There is a step in the design process that seems to be rushed-over at times: Brainstorming.
Many times we are presented with information that needs to be trained. We’ve probably done a similar course in the past and/or covered a similar topic. We probably have standards, templates, colors, and other various course assets in place so that we can build content more quickly. The course also needs to be done yesterday.
It is very easy to just “start building”. We have a learning need, the base content is provided, SMEs are lined up to review it, and we have a deadline….let’s do it! However we are missing a key “brainstorming” step.
We all know that a team of individuals can usually be more creative than just one individual. As ideas start to “fly” others can build off those ideas and come up with new/better ones. Each person’s unique background and skills leads them to new ideas. However many times getting together a brainstorming team is viewed as cumbersome and time consuming.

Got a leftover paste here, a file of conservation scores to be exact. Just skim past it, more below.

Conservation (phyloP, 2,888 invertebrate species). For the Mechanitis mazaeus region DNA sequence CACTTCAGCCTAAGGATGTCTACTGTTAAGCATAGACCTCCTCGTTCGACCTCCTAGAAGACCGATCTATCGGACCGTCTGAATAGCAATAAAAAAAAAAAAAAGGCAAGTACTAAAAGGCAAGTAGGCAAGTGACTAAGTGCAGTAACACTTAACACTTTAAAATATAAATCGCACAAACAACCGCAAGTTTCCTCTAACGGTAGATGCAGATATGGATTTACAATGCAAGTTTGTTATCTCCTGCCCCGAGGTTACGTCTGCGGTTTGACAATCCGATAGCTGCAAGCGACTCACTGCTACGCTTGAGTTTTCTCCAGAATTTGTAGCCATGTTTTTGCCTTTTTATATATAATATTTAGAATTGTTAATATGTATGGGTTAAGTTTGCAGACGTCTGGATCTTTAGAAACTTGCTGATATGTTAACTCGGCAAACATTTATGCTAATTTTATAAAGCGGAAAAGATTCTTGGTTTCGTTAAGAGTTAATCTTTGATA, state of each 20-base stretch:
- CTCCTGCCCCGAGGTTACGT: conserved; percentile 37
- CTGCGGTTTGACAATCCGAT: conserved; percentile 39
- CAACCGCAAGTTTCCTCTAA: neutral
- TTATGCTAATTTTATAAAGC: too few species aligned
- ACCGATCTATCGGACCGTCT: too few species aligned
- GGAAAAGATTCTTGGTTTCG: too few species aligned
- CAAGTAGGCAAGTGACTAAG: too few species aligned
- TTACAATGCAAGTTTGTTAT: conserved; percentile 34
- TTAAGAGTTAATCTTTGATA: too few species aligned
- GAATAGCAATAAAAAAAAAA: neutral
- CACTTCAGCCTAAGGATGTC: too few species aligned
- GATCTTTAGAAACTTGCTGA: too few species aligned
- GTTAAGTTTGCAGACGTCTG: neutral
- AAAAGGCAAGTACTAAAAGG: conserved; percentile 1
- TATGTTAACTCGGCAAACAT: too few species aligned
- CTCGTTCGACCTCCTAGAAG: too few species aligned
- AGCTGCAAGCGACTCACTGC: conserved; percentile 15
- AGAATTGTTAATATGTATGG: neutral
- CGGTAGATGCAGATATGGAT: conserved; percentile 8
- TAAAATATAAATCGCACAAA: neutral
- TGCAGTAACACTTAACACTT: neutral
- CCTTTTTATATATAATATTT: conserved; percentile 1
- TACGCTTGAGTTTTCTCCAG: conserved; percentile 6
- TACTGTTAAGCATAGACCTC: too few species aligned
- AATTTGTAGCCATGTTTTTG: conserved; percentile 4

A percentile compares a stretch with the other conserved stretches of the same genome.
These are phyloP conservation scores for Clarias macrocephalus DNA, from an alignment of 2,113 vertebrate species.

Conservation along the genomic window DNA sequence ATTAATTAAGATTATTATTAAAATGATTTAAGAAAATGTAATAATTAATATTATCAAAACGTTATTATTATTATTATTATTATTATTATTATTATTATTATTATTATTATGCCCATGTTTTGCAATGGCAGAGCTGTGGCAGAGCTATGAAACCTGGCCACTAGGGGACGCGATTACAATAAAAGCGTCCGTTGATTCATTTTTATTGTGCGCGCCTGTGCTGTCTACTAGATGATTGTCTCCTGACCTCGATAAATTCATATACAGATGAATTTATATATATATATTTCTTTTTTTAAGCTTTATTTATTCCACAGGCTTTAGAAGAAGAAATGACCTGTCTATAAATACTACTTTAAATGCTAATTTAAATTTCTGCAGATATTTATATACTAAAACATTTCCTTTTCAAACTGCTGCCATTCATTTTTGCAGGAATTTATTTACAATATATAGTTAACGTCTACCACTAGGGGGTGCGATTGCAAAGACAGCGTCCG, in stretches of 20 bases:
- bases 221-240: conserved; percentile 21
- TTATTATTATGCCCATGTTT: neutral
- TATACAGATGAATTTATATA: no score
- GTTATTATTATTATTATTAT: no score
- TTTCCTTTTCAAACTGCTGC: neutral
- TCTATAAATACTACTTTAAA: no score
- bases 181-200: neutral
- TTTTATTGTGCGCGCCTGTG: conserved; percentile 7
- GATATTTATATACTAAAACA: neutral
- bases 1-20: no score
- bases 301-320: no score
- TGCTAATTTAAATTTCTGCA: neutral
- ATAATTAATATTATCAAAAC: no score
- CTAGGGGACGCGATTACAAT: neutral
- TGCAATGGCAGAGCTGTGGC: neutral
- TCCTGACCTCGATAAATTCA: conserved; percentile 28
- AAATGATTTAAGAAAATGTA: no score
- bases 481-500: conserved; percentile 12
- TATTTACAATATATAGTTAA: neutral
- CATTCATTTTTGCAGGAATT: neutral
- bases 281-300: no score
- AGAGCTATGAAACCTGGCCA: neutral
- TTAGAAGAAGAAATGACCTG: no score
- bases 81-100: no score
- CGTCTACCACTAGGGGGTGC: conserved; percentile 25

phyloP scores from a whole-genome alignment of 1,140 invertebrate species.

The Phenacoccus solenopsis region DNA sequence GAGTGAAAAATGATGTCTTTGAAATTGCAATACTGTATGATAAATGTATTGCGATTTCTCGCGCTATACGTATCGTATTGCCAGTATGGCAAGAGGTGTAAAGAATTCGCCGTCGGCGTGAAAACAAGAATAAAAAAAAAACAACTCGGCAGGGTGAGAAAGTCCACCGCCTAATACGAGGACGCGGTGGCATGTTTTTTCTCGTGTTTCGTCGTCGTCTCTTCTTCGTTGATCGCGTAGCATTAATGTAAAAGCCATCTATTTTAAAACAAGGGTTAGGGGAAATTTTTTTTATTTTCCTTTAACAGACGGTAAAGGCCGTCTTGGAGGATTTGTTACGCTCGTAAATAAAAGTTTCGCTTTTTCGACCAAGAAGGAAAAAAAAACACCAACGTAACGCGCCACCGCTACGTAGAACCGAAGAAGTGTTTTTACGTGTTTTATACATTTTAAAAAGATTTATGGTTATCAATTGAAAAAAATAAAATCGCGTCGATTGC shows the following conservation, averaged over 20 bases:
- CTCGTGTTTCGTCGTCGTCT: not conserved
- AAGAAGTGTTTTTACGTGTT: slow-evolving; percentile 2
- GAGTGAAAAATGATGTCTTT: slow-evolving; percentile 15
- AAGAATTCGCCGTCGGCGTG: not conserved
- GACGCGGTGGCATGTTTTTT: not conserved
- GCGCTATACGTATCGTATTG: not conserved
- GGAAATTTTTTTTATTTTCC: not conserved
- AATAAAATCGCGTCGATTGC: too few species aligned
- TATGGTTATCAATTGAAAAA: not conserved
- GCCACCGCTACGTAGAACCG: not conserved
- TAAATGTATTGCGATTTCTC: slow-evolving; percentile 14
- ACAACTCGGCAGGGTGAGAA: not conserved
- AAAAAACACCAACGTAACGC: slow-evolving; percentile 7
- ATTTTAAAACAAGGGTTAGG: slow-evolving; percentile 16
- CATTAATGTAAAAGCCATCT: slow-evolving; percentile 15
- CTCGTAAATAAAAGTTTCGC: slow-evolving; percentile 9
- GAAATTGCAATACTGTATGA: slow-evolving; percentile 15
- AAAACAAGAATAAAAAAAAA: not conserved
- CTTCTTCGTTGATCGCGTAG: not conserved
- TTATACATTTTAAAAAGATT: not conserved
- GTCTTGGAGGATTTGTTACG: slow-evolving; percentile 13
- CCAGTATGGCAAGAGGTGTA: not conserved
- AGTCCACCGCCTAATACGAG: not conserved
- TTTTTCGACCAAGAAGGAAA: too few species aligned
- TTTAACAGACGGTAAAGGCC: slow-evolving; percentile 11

Brainstorming can be very simple and quick. Here’s how I like to brainstorm a course:
- Come up with a basic outline of the course content and proposed flow.
- Gather the design team (or anyone who wants to participate).
- Briefly mention what topics need to be covered.
- Ask for ideas on how this information could be presented. (high-level ideas and quick)
- Write them down. (all of them….every comment is OK at this point)
- When everyone is done, start to combine ideas that are similar and delete those that aren’t feasible.
Through this process the best ideas rise to the top and become more refined. This process can give you great ideas for how to brand a course, make it interactive, present content, and engage the learner.
- No judgments (every comment is OK at this point)
- No discussions (save the discussion for later)
- No stories
- Quick responses (only spend 5-10 mins total)
- Get a lot of ideas before stopping (may set a goal beforehand)
- Keep going even if you have a great idea early
- Save the brainstorming notes
Here’s an interesting article on Brainstorming methods (right-brain vs. left-brain).
Brainstorming isn’t new but I think that if we spent a bit more time doing it our course could be greatly improved.